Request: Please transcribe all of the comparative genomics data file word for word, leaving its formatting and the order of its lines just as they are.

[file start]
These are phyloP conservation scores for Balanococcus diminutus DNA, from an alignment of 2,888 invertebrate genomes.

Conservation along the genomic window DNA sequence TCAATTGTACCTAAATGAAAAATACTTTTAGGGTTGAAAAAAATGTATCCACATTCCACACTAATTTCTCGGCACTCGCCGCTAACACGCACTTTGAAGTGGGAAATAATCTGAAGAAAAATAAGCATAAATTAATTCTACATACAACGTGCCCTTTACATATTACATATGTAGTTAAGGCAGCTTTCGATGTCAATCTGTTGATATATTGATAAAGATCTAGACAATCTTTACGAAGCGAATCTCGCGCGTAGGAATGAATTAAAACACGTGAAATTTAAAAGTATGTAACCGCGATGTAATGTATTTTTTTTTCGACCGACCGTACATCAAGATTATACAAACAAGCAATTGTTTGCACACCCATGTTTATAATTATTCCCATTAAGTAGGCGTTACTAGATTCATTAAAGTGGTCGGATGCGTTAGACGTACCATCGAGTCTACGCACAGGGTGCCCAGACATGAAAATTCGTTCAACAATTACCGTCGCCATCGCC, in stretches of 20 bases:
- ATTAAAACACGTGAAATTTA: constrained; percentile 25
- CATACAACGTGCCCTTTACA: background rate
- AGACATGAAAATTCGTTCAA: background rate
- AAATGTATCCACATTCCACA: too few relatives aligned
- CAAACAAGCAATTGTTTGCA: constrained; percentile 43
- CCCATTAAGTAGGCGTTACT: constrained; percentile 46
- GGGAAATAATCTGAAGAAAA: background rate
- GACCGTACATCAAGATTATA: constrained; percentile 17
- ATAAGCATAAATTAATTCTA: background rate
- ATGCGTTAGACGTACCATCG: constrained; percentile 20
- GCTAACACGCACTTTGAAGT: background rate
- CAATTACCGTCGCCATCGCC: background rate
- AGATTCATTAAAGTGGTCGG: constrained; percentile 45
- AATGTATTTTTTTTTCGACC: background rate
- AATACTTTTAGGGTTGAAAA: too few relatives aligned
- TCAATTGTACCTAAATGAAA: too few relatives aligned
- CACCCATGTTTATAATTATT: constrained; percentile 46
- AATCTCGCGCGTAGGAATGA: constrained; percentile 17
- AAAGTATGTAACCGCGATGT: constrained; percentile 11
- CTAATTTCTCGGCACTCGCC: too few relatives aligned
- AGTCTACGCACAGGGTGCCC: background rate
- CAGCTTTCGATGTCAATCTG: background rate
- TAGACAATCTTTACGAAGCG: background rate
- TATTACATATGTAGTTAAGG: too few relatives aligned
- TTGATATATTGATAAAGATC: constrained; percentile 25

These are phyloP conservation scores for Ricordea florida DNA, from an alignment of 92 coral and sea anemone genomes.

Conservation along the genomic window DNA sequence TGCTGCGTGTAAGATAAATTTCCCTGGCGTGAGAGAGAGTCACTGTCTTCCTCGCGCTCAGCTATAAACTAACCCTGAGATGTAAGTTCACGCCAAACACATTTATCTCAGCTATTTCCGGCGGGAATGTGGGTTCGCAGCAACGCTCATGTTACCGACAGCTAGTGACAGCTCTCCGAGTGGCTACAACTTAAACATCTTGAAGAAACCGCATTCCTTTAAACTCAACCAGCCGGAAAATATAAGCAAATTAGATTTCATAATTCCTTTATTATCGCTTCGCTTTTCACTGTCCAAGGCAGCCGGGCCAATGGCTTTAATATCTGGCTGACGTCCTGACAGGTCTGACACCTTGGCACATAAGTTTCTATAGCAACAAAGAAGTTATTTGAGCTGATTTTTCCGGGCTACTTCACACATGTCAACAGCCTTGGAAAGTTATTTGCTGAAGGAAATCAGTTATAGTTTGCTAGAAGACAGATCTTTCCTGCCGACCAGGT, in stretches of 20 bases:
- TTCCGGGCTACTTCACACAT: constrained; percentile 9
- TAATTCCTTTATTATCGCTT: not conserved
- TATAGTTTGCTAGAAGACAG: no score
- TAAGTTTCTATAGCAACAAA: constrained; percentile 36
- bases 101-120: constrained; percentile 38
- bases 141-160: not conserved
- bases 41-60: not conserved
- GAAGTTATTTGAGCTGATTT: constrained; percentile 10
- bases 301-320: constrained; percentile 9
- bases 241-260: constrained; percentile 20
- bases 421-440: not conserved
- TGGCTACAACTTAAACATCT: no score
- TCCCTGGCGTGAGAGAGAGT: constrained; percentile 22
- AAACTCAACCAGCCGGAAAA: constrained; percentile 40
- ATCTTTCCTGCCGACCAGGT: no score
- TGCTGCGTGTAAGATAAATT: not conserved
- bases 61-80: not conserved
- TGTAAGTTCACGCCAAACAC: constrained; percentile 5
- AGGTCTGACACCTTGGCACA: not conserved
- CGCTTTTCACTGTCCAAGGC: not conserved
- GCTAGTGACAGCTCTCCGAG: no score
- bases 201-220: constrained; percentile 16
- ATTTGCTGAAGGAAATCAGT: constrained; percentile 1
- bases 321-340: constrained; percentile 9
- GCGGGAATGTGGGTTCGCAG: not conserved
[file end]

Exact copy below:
These are phyloP conservation scores for Balanococcus diminutus DNA, from an alignment of 2,888 invertebrate genomes.

Conservation along the genomic window DNA sequence TCAATTGTACCTAAATGAAAAATACTTTTAGGGTTGAAAAAAATGTATCCACATTCCACACTAATTTCTCGGCACTCGCCGCTAACACGCACTTTGAAGTGGGAAATAATCTGAAGAAAAATAAGCATAAATTAATTCTACATACAACGTGCCCTTTACATATTACATATGTAGTTAAGGCAGCTTTCGATGTCAATCTGTTGATATATTGATAAAGATCTAGACAATCTTTACGAAGCGAATCTCGCGCGTAGGAATGAATTAAAACACGTGAAATTTAAAAGTATGTAACCGCGATGTAATGTATTTTTTTTTCGACCGACCGTACATCAAGATTATACAAACAAGCAATTGTTTGCACACCCATGTTTATAATTATTCCCATTAAGTAGGCGTTACTAGATTCATTAAAGTGGTCGGATGCGTTAGACGTACCATCGAGTCTACGCACAGGGTGCCCAGACATGAAAATTCGTTCAACAATTACCGTCGCCATCGCC, in stretches of 20 bases:
- ATTAAAACACGTGAAATTTA: constrained; percentile 25
- CATACAACGTGCCCTTTACA: background rate
- AGACATGAAAATTCGTTCAA: background rate
- AAATGTATCCACATTCCACA: too few relatives aligned
- CAAACAAGCAATTGTTTGCA: constrained; percentile 43
- CCCATTAAGTAGGCGTTACT: constrained; percentile 46
- GGGAAATAATCTGAAGAAAA: background rate
- GACCGTACATCAAGATTATA: constrained; percentile 17
- ATAAGCATAAATTAATTCTA: background rate
- ATGCGTTAGACGTACCATCG: constrained; percentile 20
- GCTAACACGCACTTTGAAGT: background rate
- CAATTACCGTCGCCATCGCC: background rate
- AGATTCATTAAAGTGGTCGG: constrained; percentile 45
- AATGTATTTTTTTTTCGACC: background rate
- AATACTTTTAGGGTTGAAAA: too few relatives aligned
- TCAATTGTACCTAAATGAAA: too few relatives aligned
- CACCCATGTTTATAATTATT: constrained; percentile 46
- AATCTCGCGCGTAGGAATGA: constrained; percentile 17
- AAAGTATGTAACCGCGATGT: constrained; percentile 11
- CTAATTTCTCGGCACTCGCC: too few relatives aligned
- AGTCTACGCACAGGGTGCCC: background rate
- CAGCTTTCGATGTCAATCTG: background rate
- TAGACAATCTTTACGAAGCG: background rate
- TATTACATATGTAGTTAAGG: too few relatives aligned
- TTGATATATTGATAAAGATC: constrained; percentile 25

These are phyloP conservation scores for Ricordea florida DNA, from an alignment of 92 coral and sea anemone genomes.

Conservation along the genomic window DNA sequence TGCTGCGTGTAAGATAAATTTCCCTGGCGTGAGAGAGAGTCACTGTCTTCCTCGCGCTCAGCTATAAACTAACCCTGAGATGTAAGTTCACGCCAAACACATTTATCTCAGCTATTTCCGGCGGGAATGTGGGTTCGCAGCAACGCTCATGTTACCGACAGCTAGTGACAGCTCTCCGAGTGGCTACAACTTAAACATCTTGAAGAAACCGCATTCCTTTAAACTCAACCAGCCGGAAAATATAAGCAAATTAGATTTCATAATTCCTTTATTATCGCTTCGCTTTTCACTGTCCAAGGCAGCCGGGCCAATGGCTTTAATATCTGGCTGACGTCCTGACAGGTCTGACACCTTGGCACATAAGTTTCTATAGCAACAAAGAAGTTATTTGAGCTGATTTTTCCGGGCTACTTCACACATGTCAACAGCCTTGGAAAGTTATTTGCTGAAGGAAATCAGTTATAGTTTGCTAGAAGACAGATCTTTCCTGCCGACCAGGT, in stretches of 20 bases:
- TTCCGGGCTACTTCACACAT: constrained; percentile 9
- TAATTCCTTTATTATCGCTT: not conserved
- TATAGTTTGCTAGAAGACAG: no score
- TAAGTTTCTATAGCAACAAA: constrained; percentile 36
- bases 101-120: constrained; percentile 38
- bases 141-160: not conserved
- bases 41-60: not conserved
- GAAGTTATTTGAGCTGATTT: constrained; percentile 10
- bases 301-320: constrained; percentile 9
- bases 241-260: constrained; percentile 20
- bases 421-440: not conserved
- TGGCTACAACTTAAACATCT: no score
- TCCCTGGCGTGAGAGAGAGT: constrained; percentile 22
- AAACTCAACCAGCCGGAAAA: constrained; percentile 40
- ATCTTTCCTGCCGACCAGGT: no score
- TGCTGCGTGTAAGATAAATT: not conserved
- bases 61-80: not conserved
- TGTAAGTTCACGCCAAACAC: constrained; percentile 5
- AGGTCTGACACCTTGGCACA: not conserved
- CGCTTTTCACTGTCCAAGGC: not conserved
- GCTAGTGACAGCTCTCCGAG: no score
- bases 201-220: constrained; percentile 16
- ATTTGCTGAAGGAAATCAGT: constrained; percentile 1
- bases 321-340: constrained; percentile 9
- GCGGGAATGTGGGTTCGCAG: not conserved